Don’t Come Back from the Moon Analysis
Alright, first off, I understand that this was supposed to be a sort of coming-of-age film about a town in which all of the fathers abandon their families. In many ways, the plot structure mirrors other coming-of-age films like 1995’s Kids or 2018’s mid90s. Unlike those two films, Don’t Come Back from the Moon had a major problem with authenticity.
The writing was poor. The dialogue felt unnatural and forced, an effect that was furthered by the poor deliveries by many of the actors. The voiceover monologues were clearly meant to be throught-provoking and substantive but felt more like they were torn out of a “Beginner’s Guide to Astrology” book.
Also, there was almost no point during the film in which I was fully engaged. There were kids getting wasted here, kids getting wasted there, a few conversations about the experience of growing up without a father, but that theme (indeed, the central theme of the entire film) was never really discussed in depth.
When Sonya’s father returned from “the Moon,” I expected there to be some big revelation and for the plot to really pick up from there. Wrong I was, though, as that plot device came and went extremely quickly, and the film returned to the void of nothingness.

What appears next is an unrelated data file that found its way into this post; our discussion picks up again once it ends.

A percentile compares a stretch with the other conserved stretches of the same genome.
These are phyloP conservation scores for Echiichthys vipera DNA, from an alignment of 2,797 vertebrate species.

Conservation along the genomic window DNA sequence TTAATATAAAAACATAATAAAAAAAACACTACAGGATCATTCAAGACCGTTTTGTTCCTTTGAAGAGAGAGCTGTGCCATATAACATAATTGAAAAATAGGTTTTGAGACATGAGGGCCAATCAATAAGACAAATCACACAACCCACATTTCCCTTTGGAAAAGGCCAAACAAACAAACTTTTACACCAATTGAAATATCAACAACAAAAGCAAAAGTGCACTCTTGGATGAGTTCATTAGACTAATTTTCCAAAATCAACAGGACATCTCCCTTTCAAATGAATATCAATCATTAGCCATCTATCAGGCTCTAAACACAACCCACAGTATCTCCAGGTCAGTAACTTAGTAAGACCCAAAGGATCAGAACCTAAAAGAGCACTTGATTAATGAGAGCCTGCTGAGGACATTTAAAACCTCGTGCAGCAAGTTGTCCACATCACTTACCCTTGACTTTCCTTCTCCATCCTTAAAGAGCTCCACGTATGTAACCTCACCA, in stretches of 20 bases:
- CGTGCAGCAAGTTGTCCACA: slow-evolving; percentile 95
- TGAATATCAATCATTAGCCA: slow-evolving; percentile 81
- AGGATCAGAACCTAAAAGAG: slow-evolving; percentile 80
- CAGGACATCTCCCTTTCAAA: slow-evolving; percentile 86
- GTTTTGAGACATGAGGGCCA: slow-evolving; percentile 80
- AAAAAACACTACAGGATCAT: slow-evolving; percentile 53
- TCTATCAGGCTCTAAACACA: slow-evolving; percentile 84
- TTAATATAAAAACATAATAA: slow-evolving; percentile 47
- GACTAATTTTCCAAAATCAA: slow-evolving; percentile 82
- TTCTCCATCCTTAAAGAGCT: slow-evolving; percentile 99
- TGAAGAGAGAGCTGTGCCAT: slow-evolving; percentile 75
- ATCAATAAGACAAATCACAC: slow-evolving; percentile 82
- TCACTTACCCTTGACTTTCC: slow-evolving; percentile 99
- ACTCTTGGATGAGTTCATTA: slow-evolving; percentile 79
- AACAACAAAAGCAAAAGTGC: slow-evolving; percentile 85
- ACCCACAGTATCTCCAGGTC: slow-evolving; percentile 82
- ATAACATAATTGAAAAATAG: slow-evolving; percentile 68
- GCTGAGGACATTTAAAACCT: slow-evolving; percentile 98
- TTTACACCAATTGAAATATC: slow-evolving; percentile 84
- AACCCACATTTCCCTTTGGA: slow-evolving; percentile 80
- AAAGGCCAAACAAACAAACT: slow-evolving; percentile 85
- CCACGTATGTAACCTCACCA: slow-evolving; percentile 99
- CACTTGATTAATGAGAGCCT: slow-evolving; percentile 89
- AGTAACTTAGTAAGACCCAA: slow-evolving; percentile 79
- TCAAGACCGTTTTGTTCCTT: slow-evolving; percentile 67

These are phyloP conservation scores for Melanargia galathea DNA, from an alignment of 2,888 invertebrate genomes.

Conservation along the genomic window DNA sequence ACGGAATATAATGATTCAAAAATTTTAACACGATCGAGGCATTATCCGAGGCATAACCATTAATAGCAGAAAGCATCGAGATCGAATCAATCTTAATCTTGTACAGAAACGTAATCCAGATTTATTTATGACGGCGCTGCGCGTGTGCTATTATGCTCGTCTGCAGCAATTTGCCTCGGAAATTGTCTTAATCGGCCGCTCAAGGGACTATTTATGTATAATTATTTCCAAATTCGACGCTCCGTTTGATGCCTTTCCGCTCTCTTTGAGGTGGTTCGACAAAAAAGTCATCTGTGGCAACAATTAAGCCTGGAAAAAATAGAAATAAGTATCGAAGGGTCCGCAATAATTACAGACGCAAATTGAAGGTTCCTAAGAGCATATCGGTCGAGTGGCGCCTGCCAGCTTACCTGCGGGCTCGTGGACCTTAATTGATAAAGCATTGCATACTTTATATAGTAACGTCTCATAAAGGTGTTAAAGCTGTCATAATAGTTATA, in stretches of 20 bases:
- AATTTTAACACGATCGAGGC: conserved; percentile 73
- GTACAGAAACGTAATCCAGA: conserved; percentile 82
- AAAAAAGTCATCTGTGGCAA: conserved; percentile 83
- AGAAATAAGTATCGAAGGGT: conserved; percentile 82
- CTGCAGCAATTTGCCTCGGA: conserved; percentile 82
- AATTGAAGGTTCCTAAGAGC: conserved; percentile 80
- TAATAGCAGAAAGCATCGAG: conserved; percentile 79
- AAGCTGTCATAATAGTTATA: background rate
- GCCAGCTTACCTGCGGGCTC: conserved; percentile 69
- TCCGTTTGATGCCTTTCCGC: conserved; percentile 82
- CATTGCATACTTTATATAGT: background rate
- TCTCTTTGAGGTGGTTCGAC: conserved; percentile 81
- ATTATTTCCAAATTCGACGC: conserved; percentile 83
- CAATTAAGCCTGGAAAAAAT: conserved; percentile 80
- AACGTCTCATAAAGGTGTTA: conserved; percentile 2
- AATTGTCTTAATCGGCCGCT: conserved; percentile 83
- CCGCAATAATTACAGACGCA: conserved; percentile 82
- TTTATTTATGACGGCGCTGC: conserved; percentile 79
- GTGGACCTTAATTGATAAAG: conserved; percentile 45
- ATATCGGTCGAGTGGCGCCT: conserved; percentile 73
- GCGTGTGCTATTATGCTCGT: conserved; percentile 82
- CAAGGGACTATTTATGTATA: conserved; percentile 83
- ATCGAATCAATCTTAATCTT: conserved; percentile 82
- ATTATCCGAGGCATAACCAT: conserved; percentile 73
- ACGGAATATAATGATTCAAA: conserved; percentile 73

When Mickey sees his father at the end of the film, I was praying for some sort of conflict to occur, just one scene of intense drama to take away from 82 minutes of boredom. But no, in came the credits and I was left feeling like I had just wasted almost an hour and a half of my life. This film’s plotline was flatter than a dead person’s ECG.
On top of this film being utterly boring, the overtones of misogy were difficult to swallow. It really hammers home the idea that men are the breadwinners in every household and that, without men, these households are pretty much hopeless. When the fathers leave home, the children must resort to stealing scrap metal from abandoned homes to provide for their families because their mothers are apparently incapable of filling the void left by their missing fathers.
I would have liked to see at least one household in the film in which a single mother is doing a dynamite job providing for her kids all by herself, as many single mothers in real life do. But we didn’t get that.
Instead, the only adult female character we got was an alcoholic mother who cuts hair and then drinks herself to sleep. We got a town that has gone to shit because the fathers have all left, implying that a town without men would be incapable of functioning. To any single mothers out there reading this, definitely don’t watch Don’t Come Back from the Moon.